In one year, we could double offshore oil production from California, just by issuing leases and permits to drill from platforms that already exist right off the Golden State coast. As the world's third largest oil consumer – right after the USA and China – California can and should produce more petroleum.

We could go to the Eastern Gulf of Mexico – near Florida, another big oil and gas consumer, not far from where the Cubans and Chinese are talking about drilling  just 45 miles off the Sunshine State coast. In a few years, we'd have significant production – without harming the environment. Ditto off the Virginia coast, out West, and in Alaska's Chukchi Sea and Arctic National Wildlife Refuge.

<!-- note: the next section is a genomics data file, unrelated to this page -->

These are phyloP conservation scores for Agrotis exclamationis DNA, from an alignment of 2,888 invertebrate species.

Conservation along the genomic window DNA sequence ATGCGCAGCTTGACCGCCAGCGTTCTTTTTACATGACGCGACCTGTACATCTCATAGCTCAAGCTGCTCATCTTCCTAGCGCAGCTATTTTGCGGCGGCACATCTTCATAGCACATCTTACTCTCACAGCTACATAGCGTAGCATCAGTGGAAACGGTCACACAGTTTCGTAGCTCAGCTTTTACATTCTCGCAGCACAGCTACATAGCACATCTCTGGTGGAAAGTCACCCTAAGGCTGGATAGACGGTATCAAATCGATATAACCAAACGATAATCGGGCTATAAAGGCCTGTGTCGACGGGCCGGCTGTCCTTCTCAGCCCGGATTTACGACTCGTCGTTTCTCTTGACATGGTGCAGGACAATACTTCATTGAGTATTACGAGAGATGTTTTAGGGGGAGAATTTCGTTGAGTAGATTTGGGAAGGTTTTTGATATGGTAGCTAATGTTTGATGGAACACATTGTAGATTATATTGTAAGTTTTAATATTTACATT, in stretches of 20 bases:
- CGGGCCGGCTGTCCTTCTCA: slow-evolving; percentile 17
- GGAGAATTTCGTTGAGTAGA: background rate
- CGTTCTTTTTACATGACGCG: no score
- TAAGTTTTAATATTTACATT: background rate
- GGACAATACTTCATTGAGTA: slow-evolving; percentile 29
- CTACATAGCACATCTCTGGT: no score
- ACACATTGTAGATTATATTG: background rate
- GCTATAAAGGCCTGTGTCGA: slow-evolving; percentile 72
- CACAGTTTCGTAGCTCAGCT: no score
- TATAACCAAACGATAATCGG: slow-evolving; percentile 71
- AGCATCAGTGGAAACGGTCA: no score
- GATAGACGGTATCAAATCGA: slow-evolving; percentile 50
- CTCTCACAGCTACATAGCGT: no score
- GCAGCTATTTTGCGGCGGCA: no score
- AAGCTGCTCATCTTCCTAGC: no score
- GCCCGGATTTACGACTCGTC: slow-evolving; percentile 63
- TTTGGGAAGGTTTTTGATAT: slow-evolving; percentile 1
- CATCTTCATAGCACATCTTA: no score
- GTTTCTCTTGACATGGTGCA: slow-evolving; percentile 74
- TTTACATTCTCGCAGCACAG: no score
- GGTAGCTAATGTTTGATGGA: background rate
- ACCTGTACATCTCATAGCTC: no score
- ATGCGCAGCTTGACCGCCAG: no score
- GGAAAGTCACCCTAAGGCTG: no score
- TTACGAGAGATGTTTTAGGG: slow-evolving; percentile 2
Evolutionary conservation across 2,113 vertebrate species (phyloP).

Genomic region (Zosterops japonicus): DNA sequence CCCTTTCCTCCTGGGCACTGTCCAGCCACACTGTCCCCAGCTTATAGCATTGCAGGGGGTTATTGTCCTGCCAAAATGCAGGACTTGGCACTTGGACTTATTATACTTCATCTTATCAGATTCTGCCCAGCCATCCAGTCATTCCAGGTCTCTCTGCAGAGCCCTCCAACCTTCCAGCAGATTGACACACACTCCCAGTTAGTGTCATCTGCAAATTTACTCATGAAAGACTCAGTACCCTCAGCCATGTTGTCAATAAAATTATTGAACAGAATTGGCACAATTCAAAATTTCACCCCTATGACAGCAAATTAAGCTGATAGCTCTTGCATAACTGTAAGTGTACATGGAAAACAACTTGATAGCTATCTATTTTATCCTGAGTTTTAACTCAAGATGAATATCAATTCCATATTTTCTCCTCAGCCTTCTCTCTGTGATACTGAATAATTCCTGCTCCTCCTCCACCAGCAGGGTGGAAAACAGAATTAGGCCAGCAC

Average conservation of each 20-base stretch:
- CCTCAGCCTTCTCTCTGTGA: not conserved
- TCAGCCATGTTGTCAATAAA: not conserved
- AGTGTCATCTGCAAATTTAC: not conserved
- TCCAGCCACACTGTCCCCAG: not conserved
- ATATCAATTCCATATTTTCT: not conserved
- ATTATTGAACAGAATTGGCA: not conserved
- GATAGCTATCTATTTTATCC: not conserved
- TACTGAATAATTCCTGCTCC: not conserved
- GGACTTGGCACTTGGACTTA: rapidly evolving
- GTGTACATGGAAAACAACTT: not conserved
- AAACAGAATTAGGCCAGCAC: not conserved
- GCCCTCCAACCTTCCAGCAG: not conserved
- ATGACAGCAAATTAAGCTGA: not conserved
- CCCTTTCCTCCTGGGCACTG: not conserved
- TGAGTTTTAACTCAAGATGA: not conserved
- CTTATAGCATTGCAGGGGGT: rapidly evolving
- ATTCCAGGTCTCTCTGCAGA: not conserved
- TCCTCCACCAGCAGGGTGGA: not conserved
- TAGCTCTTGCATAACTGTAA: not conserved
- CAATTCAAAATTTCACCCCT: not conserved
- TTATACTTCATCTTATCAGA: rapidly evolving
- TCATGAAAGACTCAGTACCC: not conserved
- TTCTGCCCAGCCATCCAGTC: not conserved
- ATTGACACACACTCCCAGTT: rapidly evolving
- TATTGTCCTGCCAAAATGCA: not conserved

Our energy woes have nothing to do with technology or the will of oil companies to lease and drill. They're due to politics, moratoriums, lawsuits and anti-drilling pressure-group tactics that block drilling everywhere we turn. We're fed up with it.

This anti-energy insanity has to stop. We're the only country on Earth that deliberately locks up its own energy resources, and then spends $700 billion a year (the price of the Wall Street bailout) to import substitutes. We're driving up energy prices and forcing poor families to choose between buying a gallon of milk or a gallon of gasoline.

If Congress can't get its act together this year, we'll make darn sure it gets religion next year. ESR

Roy Innis is chairman of the Congress of Racial Equality and its Stop the War on the Poor campaign.






Site Map

E-mail ESR


© 1996-2024, Enter Stage Right and/or its creators. All rights reserved.